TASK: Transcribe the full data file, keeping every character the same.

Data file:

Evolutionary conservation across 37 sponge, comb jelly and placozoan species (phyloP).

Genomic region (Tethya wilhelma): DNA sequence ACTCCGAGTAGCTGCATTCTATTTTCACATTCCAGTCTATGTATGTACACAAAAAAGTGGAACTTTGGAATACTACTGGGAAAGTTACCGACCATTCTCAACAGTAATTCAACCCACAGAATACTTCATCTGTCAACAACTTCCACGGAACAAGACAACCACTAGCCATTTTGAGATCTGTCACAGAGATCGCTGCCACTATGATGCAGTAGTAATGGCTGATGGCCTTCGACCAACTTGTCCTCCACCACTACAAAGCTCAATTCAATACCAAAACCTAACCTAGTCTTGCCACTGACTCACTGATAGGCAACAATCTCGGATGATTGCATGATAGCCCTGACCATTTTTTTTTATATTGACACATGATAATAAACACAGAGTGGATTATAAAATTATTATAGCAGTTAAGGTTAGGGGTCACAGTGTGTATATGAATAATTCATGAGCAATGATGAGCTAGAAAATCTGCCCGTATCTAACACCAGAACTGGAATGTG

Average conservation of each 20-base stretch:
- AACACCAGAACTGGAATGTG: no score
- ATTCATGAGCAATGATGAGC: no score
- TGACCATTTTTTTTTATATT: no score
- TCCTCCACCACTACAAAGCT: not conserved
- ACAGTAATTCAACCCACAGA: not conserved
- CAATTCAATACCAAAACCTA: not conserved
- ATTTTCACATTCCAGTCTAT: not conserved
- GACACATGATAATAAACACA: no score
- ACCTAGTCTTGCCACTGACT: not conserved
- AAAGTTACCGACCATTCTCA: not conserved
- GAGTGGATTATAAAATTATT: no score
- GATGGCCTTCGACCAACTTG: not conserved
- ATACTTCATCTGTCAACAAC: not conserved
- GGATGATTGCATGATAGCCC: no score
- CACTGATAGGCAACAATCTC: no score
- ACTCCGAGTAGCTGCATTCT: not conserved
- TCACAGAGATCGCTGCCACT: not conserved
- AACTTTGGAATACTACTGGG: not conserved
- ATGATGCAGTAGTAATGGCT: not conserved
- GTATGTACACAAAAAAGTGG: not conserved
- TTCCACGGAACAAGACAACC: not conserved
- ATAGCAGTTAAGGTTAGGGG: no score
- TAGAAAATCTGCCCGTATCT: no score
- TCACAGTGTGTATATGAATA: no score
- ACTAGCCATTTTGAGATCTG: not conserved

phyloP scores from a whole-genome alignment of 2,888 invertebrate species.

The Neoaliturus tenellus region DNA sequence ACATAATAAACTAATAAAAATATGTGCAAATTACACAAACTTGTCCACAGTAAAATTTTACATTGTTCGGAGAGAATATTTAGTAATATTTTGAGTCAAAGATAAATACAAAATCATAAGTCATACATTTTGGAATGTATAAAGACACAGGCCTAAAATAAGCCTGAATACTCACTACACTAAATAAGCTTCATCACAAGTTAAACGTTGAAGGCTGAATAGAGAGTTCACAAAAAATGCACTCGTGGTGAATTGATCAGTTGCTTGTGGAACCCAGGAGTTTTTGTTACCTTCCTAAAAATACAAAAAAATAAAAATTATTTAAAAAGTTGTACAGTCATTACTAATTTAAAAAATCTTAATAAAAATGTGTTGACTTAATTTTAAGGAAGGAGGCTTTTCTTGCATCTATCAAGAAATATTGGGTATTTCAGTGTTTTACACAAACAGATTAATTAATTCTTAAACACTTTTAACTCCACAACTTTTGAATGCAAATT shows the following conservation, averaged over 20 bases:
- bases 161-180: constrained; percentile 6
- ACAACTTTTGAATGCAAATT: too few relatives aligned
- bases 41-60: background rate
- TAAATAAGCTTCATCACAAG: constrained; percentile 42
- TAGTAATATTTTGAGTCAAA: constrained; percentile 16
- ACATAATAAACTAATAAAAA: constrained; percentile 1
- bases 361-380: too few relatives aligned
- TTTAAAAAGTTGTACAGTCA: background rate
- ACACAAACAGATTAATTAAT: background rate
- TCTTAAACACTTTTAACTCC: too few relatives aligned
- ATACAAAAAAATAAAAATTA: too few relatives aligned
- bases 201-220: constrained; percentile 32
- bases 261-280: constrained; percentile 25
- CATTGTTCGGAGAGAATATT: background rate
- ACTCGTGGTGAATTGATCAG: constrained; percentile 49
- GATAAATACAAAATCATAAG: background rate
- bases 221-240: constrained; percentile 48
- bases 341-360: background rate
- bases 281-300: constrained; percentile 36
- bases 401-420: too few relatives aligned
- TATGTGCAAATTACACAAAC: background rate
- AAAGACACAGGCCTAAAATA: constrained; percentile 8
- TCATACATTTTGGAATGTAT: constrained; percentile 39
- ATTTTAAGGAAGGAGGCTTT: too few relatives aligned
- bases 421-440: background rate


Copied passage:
Evolutionary conservation across 37 sponge, comb jelly and placozoan species (phyloP).

Genomic region (Tethya wilhelma): DNA sequence ACTCCGAGTAGCTGCATTCTATTTTCACATTCCAGTCTATGTATGTACACAAAAAAGTGGAACTTTGGAATACTACTGGGAAAGTTACCGACCATTCTCAACAGTAATTCAACCCACAGAATACTTCATCTGTCAACAACTTCCACGGAACAAGACAACCACTAGCCATTTTGAGATCTGTCACAGAGATCGCTGCCACTATGATGCAGTAGTAATGGCTGATGGCCTTCGACCAACTTGTCCTCCACCACTACAAAGCTCAATTCAATACCAAAACCTAACCTAGTCTTGCCACTGACTCACTGATAGGCAACAATCTCGGATGATTGCATGATAGCCCTGACCATTTTTTTTTATATTGACACATGATAATAAACACAGAGTGGATTATAAAATTATTATAGCAGTTAAGGTTAGGGGTCACAGTGTGTATATGAATAATTCATGAGCAATGATGAGCTAGAAAATCTGCCCGTATCTAACACCAGAACTGGAATGTG

Average conservation of each 20-base stretch:
- AACACCAGAACTGGAATGTG: no score
- ATTCATGAGCAATGATGAGC: no score
- TGACCATTTTTTTTTATATT: no score
- TCCTCCACCACTACAAAGCT: not conserved
- ACAGTAATTCAACCCACAGA: not conserved
- CAATTCAATACCAAAACCTA: not conserved
- ATTTTCACATTCCAGTCTAT: not conserved
- GACACATGATAATAAACACA: no score
- ACCTAGTCTTGCCACTGACT: not conserved
- AAAGTTACCGACCATTCTCA: not conserved
- GAGTGGATTATAAAATTATT: no score
- GATGGCCTTCGACCAACTTG: not conserved
- ATACTTCATCTGTCAACAAC: not conserved
- GGATGATTGCATGATAGCCC: no score
- CACTGATAGGCAACAATCTC: no score
- ACTCCGAGTAGCTGCATTCT: not conserved
- TCACAGAGATCGCTGCCACT: not conserved
- AACTTTGGAATACTACTGGG: not conserved
- ATGATGCAGTAGTAATGGCT: not conserved
- GTATGTACACAAAAAAGTGG: not conserved
- TTCCACGGAACAAGACAACC: not conserved
- ATAGCAGTTAAGGTTAGGGG: no score
- TAGAAAATCTGCCCGTATCT: no score
- TCACAGTGTGTATATGAATA: no score
- ACTAGCCATTTTGAGATCTG: not conserved

phyloP scores from a whole-genome alignment of 2,888 invertebrate species.

The Neoaliturus tenellus region DNA sequence ACATAATAAACTAATAAAAATATGTGCAAATTACACAAACTTGTCCACAGTAAAATTTTACATTGTTCGGAGAGAATATTTAGTAATATTTTGAGTCAAAGATAAATACAAAATCATAAGTCATACATTTTGGAATGTATAAAGACACAGGCCTAAAATAAGCCTGAATACTCACTACACTAAATAAGCTTCATCACAAGTTAAACGTTGAAGGCTGAATAGAGAGTTCACAAAAAATGCACTCGTGGTGAATTGATCAGTTGCTTGTGGAACCCAGGAGTTTTTGTTACCTTCCTAAAAATACAAAAAAATAAAAATTATTTAAAAAGTTGTACAGTCATTACTAATTTAAAAAATCTTAATAAAAATGTGTTGACTTAATTTTAAGGAAGGAGGCTTTTCTTGCATCTATCAAGAAATATTGGGTATTTCAGTGTTTTACACAAACAGATTAATTAATTCTTAAACACTTTTAACTCCACAACTTTTGAATGCAAATT shows the following conservation, averaged over 20 bases:
- bases 161-180: constrained; percentile 6
- ACAACTTTTGAATGCAAATT: too few relatives aligned
- bases 41-60: background rate
- TAAATAAGCTTCATCACAAG: constrained; percentile 42
- TAGTAATATTTTGAGTCAAA: constrained; percentile 16
- ACATAATAAACTAATAAAAA: constrained; percentile 1
- bases 361-380: too few relatives aligned
- TTTAAAAAGTTGTACAGTCA: background rate
- ACACAAACAGATTAATTAAT: background rate
- TCTTAAACACTTTTAACTCC: too few relatives aligned
- ATACAAAAAAATAAAAATTA: too few relatives aligned
- bases 201-220: constrained; percentile 32
- bases 261-280: constrained; percentile 25
- CATTGTTCGGAGAGAATATT: background rate
- ACTCGTGGTGAATTGATCAG: constrained; percentile 49
- GATAAATACAAAATCATAAG: background rate
- bases 221-240: constrained; percentile 48
- bases 341-360: background rate
- bases 281-300: constrained; percentile 36
- bases 401-420: too few relatives aligned
- TATGTGCAAATTACACAAAC: background rate
- AAAGACACAGGCCTAAAATA: constrained; percentile 8
- TCATACATTTTGGAATGTAT: constrained; percentile 39
- ATTTTAAGGAAGGAGGCTTT: too few relatives aligned
- bases 421-440: background rate